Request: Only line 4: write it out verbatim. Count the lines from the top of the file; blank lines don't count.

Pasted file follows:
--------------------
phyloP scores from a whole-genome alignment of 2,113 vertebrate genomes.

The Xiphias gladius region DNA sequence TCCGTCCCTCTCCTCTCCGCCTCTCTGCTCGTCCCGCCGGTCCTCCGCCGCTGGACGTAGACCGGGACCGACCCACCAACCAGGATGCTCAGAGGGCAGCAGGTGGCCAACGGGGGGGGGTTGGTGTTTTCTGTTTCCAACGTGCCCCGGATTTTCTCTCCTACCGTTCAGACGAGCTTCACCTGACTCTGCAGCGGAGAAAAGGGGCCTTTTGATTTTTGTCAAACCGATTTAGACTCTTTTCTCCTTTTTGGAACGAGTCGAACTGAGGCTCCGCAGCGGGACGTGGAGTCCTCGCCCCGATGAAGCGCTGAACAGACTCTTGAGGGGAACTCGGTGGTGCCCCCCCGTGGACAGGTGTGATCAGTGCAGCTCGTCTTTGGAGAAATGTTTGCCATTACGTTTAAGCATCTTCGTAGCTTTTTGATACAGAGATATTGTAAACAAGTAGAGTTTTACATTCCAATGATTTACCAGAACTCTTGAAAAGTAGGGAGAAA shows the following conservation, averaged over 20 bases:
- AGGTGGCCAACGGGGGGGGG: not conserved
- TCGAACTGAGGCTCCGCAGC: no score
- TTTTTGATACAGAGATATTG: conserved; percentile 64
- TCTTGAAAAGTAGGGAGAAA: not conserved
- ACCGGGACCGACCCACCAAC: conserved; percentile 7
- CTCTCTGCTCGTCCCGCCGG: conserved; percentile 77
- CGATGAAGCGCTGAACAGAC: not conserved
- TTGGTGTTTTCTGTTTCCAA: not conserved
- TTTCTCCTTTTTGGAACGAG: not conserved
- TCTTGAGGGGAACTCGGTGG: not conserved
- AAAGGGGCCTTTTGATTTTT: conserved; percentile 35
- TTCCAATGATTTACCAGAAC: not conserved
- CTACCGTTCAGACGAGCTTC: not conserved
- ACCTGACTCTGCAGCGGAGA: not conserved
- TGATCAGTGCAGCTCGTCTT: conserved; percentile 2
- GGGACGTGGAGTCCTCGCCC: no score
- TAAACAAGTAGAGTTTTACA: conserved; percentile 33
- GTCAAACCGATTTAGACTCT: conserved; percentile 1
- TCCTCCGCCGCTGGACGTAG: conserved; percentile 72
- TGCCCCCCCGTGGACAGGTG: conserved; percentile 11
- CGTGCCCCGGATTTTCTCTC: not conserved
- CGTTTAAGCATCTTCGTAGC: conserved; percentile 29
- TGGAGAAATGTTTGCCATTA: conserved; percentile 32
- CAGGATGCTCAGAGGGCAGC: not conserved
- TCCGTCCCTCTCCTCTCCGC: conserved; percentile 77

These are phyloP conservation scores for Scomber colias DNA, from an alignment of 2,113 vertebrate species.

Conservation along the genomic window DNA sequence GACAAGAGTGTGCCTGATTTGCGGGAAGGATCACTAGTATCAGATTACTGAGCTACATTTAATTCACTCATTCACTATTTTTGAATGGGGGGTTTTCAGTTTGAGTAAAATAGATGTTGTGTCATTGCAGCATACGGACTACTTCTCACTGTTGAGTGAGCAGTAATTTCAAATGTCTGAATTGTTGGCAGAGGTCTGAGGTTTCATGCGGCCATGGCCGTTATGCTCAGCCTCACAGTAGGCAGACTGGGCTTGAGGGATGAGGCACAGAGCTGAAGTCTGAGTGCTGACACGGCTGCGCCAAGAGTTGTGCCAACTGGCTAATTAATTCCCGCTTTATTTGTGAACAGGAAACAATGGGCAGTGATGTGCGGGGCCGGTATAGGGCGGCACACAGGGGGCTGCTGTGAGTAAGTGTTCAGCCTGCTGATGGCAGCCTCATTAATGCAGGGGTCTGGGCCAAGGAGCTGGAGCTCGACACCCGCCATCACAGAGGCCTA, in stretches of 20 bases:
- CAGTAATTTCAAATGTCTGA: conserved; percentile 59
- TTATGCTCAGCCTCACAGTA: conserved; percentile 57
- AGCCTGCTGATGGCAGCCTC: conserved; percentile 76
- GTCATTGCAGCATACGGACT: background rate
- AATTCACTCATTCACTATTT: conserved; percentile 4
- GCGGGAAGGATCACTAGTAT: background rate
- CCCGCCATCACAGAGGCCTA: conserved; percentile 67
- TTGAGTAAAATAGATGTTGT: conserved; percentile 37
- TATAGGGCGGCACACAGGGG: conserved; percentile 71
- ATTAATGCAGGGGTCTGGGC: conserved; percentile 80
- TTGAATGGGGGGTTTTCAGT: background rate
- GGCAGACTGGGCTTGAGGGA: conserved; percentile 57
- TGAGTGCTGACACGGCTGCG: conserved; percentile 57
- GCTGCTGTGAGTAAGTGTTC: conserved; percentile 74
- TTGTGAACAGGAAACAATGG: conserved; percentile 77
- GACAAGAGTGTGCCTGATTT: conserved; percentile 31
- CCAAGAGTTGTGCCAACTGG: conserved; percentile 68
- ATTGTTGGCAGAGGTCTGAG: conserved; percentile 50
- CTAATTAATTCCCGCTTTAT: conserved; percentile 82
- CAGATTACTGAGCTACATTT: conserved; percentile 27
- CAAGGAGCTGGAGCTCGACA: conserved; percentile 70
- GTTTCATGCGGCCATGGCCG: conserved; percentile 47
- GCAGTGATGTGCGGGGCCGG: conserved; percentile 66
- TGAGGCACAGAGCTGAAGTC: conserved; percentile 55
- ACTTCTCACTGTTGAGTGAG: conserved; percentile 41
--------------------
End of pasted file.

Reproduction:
- TCGAACTGAGGCTCCGCAGC: no score